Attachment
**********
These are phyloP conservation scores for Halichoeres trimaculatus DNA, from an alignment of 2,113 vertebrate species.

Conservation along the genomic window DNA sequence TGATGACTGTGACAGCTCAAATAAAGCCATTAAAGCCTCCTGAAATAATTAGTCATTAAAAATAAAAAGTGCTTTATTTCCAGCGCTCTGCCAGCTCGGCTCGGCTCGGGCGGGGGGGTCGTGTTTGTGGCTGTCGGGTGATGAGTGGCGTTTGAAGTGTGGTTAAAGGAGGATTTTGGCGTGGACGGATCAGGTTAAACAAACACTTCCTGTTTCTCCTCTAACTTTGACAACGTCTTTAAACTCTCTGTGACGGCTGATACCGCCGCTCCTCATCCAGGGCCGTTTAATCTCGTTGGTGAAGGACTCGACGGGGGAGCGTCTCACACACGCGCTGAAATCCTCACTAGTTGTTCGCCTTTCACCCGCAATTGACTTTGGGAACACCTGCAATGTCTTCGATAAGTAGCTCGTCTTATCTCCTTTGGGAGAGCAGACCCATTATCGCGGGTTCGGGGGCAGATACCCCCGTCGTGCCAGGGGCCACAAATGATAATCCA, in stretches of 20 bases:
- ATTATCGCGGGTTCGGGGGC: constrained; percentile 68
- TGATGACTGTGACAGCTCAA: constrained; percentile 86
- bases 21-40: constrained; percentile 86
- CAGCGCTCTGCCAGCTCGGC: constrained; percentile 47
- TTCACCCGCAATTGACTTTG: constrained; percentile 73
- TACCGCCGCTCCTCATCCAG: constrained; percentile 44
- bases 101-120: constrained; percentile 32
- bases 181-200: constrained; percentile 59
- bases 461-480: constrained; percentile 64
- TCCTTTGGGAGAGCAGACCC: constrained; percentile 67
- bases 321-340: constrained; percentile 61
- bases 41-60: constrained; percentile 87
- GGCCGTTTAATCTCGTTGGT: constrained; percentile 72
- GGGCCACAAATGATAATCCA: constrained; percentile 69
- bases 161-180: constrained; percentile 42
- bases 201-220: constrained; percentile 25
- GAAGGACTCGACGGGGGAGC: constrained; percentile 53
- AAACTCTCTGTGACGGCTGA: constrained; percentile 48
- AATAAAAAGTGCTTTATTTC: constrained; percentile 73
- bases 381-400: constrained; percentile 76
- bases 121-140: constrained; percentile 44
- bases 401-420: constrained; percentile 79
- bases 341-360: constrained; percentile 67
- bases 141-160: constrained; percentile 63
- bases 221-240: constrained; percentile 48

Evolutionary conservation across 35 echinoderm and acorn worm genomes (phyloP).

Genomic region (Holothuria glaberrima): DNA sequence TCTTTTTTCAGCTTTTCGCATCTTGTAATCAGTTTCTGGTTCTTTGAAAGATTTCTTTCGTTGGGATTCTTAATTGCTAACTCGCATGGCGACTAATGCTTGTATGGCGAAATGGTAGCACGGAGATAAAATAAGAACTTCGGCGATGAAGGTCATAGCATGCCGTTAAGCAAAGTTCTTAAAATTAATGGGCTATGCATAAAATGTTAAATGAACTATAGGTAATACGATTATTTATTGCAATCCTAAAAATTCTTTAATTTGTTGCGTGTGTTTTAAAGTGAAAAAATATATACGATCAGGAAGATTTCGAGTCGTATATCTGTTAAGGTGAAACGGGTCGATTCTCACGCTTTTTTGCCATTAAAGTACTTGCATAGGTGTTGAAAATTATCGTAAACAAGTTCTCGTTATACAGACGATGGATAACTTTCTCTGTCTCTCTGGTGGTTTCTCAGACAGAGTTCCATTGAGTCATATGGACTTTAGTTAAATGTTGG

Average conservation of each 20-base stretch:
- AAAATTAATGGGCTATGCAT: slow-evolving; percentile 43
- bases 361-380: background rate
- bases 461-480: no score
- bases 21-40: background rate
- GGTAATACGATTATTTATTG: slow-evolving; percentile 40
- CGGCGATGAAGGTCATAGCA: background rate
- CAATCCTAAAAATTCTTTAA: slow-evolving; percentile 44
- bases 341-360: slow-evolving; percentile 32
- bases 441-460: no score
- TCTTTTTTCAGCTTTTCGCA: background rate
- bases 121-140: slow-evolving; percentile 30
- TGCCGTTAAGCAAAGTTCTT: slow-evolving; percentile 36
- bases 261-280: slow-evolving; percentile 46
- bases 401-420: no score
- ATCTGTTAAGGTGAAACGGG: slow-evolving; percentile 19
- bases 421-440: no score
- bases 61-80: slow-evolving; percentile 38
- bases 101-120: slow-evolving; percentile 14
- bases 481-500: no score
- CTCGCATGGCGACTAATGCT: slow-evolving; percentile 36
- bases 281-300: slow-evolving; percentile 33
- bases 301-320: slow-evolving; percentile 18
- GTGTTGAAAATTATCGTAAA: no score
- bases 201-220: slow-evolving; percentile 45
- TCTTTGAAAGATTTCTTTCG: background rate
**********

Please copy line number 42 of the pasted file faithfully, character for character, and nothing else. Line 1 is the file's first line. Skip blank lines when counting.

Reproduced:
- TGCCGTTAAGCAAAGTTCTT: slow-evolving; percentile 36